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Yea, I ate all these wild blueberries.

Another way to use the berries if you don’t eat them all is to make jam. As a busy family of 4, I’ll admit, we eat PBJ sandwiches at least one meal a week….if not more *wink*.  I have no shame in this, especially when I’ve made enough jam from the strawberries and coming up from the juneberries and blueberries to last us at least a year. There is nothing sweeter than jam made with berries from our own homestead and made with love, by me.

Yet another way is preserves….as close to berry eating as you can get in winter. Delightful on yogurt, french toast, pancakes, or a dutch baby. Lastly, creating a syrup is also a dandy of a way to get that fresh berry flavor.

Our favorite find this year has been the juneberries. When fully ripe, these beauties are plump and taste like a combination between a blueberry and a concord grape. YUM – gimmie more!  The trees they grow on are scrawny but tall so a ladder is a necessity in picking these. I’ll go pretty well any distance and out of my comfort zone for berries.  They are in the rankings of my favorite food and an unsteady ladder is the risk I will take to eat them!

Juneberries on tree.
Picking with friends makes for great memories!

My favorite thing about picking berries is not necessarily the taste, full belly, or canned goods – it’s the memories made.  Memories of this time of year, memories of the summer weather (and bugs that come with it!), the key life moments taking place, and having great conversation with friends while picking. Summer in the Keweenaw. These are the days!

The Totem Tree at the Yurt

A totem is a symbol that represents a story. Every one of us has a story, we may also have ideas in our minds that involves changing/elevating/improving our current story.  It could be something large (making a big change in life to make a personal dream come true) or something that seems less significant (finding more organized ways to live minimally). No matter how insignificant or overwhelming an idea seems, making it come true – essentially, creating a new story – can mean achieving something you’ve always hoped for or perhaps bring a new outlook on life. Embracing personal growth is something I’ve spent a good time in my adult life doing (disclaimer: not always successfully!). I always seem to have ideas in my mind that will help me better myself, or work towards a new goal.  I don’t always succeed, but keeping my focus on the idea or ideas allows me to more likely achieve what I’m aiming for. I’ve learned that having visual reminders is an essential to my success, and this is why I developed the idea of having a totem tree here at White Sky Woods. I have never seen a totem tree before, so maybe I have a fresh concept here (but probably not – haha!).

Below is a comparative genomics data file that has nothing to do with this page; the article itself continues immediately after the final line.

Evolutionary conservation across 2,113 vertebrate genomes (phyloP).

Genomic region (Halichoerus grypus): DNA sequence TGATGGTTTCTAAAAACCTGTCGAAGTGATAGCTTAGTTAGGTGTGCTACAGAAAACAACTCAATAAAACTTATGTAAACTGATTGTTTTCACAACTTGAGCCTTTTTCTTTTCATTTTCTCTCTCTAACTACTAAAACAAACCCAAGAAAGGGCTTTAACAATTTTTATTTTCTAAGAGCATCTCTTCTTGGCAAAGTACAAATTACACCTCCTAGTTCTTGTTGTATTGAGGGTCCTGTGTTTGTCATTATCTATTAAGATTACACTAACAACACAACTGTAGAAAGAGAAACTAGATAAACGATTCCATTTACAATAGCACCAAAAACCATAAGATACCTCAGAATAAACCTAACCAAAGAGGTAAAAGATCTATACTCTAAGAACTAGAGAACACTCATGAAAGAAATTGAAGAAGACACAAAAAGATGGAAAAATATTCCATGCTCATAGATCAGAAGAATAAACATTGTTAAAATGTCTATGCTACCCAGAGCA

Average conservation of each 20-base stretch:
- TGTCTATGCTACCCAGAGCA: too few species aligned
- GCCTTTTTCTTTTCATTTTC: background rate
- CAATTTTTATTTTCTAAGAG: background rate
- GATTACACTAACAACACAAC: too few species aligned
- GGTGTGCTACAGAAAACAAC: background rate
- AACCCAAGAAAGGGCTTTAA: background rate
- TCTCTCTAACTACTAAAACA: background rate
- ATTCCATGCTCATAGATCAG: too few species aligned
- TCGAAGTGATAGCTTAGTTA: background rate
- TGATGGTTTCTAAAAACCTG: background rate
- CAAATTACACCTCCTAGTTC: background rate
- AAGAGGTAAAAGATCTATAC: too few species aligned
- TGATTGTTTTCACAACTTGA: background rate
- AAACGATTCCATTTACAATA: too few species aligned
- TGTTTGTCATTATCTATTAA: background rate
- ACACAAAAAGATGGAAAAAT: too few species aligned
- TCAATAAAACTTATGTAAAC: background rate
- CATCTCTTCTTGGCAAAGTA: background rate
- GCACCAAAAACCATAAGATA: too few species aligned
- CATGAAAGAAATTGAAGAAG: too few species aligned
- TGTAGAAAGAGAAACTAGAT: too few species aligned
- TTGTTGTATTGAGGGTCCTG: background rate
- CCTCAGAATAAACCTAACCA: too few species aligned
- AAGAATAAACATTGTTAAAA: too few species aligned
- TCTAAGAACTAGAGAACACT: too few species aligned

A few weeks ago, I introduced the idea of a totem tree to my family. The concept is to have a totem tree that visually reminds us of goals, changes we hope for, etc. The visual reminder is a scrap of fabric tied to the branches of our chosen tree. Our neighbor is a quilter and she generously donated fabric scraps for our purpose. Each scrap of fabric hung on the totem tree is a symbol for a big idea, dream, thought, wish, or goal that we have. The totems are colorful reminders to us, symbols of who we are and what we desire from life. It is a place for positivity only, and it lacks ideas of materialism.

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Totem Tree overlooking our Yurt at White Sky Woods.

The kids and I went looking for the perfect totem tree and we found a beautiful blooming apple tree that will be seen daily and also by guests that visit. We decided to extend our totem tree to any visitors that would like to join us. The fabric scraps were put in a ziplock bag with a description of what a totem tree is along with these instructions:

Join us if you like! Write your big idea, dream, or goal on the unprinted side of the fabric scrap you choose. Or, if you’d prefer to keep your idea to yourself, keep your fabric blank. Find the totem tree and tie your totem to a branch. Now, you’ve put your big ideas out to the universe by sharing it on our totem tree!